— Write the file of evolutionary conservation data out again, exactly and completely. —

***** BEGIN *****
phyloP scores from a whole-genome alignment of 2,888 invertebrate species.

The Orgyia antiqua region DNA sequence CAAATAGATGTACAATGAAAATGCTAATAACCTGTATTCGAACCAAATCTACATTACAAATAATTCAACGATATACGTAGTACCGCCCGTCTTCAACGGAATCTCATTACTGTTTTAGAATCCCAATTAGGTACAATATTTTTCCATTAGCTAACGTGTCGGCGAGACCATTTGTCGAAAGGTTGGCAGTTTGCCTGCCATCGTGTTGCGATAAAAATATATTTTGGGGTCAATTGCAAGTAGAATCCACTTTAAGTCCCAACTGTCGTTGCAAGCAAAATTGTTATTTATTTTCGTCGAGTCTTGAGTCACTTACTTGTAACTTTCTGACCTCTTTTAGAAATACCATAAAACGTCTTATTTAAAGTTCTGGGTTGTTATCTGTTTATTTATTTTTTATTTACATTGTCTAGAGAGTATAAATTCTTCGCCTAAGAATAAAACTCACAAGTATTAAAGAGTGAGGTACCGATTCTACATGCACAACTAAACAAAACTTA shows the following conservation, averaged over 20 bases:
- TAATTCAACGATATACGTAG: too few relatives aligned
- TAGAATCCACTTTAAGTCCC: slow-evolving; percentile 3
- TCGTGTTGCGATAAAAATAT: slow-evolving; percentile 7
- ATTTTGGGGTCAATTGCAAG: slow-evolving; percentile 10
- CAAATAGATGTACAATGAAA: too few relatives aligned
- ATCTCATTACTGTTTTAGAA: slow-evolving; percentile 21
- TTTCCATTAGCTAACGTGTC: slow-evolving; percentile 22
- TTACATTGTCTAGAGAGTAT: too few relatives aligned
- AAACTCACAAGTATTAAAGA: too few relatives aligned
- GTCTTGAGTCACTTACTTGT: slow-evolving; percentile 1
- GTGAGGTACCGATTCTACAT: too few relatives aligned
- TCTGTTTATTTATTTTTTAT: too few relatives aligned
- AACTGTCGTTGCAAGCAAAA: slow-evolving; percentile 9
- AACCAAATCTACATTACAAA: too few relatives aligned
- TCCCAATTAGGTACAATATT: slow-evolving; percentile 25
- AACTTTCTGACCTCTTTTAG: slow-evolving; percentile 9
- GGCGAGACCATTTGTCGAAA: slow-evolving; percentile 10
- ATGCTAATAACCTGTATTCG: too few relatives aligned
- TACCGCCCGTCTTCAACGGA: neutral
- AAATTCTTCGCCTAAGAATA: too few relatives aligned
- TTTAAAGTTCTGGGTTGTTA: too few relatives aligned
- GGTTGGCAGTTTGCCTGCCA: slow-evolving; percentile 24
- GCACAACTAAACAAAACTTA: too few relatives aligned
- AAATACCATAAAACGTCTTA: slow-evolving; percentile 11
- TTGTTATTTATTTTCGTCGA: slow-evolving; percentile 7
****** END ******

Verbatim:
phyloP scores from a whole-genome alignment of 2,888 invertebrate species.

The Orgyia antiqua region DNA sequence CAAATAGATGTACAATGAAAATGCTAATAACCTGTATTCGAACCAAATCTACATTACAAATAATTCAACGATATACGTAGTACCGCCCGTCTTCAACGGAATCTCATTACTGTTTTAGAATCCCAATTAGGTACAATATTTTTCCATTAGCTAACGTGTCGGCGAGACCATTTGTCGAAAGGTTGGCAGTTTGCCTGCCATCGTGTTGCGATAAAAATATATTTTGGGGTCAATTGCAAGTAGAATCCACTTTAAGTCCCAACTGTCGTTGCAAGCAAAATTGTTATTTATTTTCGTCGAGTCTTGAGTCACTTACTTGTAACTTTCTGACCTCTTTTAGAAATACCATAAAACGTCTTATTTAAAGTTCTGGGTTGTTATCTGTTTATTTATTTTTTATTTACATTGTCTAGAGAGTATAAATTCTTCGCCTAAGAATAAAACTCACAAGTATTAAAGAGTGAGGTACCGATTCTACATGCACAACTAAACAAAACTTA shows the following conservation, averaged over 20 bases:
- TAATTCAACGATATACGTAG: too few relatives aligned
- TAGAATCCACTTTAAGTCCC: slow-evolving; percentile 3
- TCGTGTTGCGATAAAAATAT: slow-evolving; percentile 7
- ATTTTGGGGTCAATTGCAAG: slow-evolving; percentile 10
- CAAATAGATGTACAATGAAA: too few relatives aligned
- ATCTCATTACTGTTTTAGAA: slow-evolving; percentile 21
- TTTCCATTAGCTAACGTGTC: slow-evolving; percentile 22
- TTACATTGTCTAGAGAGTAT: too few relatives aligned
- AAACTCACAAGTATTAAAGA: too few relatives aligned
- GTCTTGAGTCACTTACTTGT: slow-evolving; percentile 1
- GTGAGGTACCGATTCTACAT: too few relatives aligned
- TCTGTTTATTTATTTTTTAT: too few relatives aligned
- AACTGTCGTTGCAAGCAAAA: slow-evolving; percentile 9
- AACCAAATCTACATTACAAA: too few relatives aligned
- TCCCAATTAGGTACAATATT: slow-evolving; percentile 25
- AACTTTCTGACCTCTTTTAG: slow-evolving; percentile 9
- GGCGAGACCATTTGTCGAAA: slow-evolving; percentile 10
- ATGCTAATAACCTGTATTCG: too few relatives aligned
- TACCGCCCGTCTTCAACGGA: neutral
- AAATTCTTCGCCTAAGAATA: too few relatives aligned
- TTTAAAGTTCTGGGTTGTTA: too few relatives aligned
- GGTTGGCAGTTTGCCTGCCA: slow-evolving; percentile 24
- GCACAACTAAACAAAACTTA: too few relatives aligned
- AAATACCATAAAACGTCTTA: slow-evolving; percentile 11
- TTGTTATTTATTTTCGTCGA: slow-evolving; percentile 7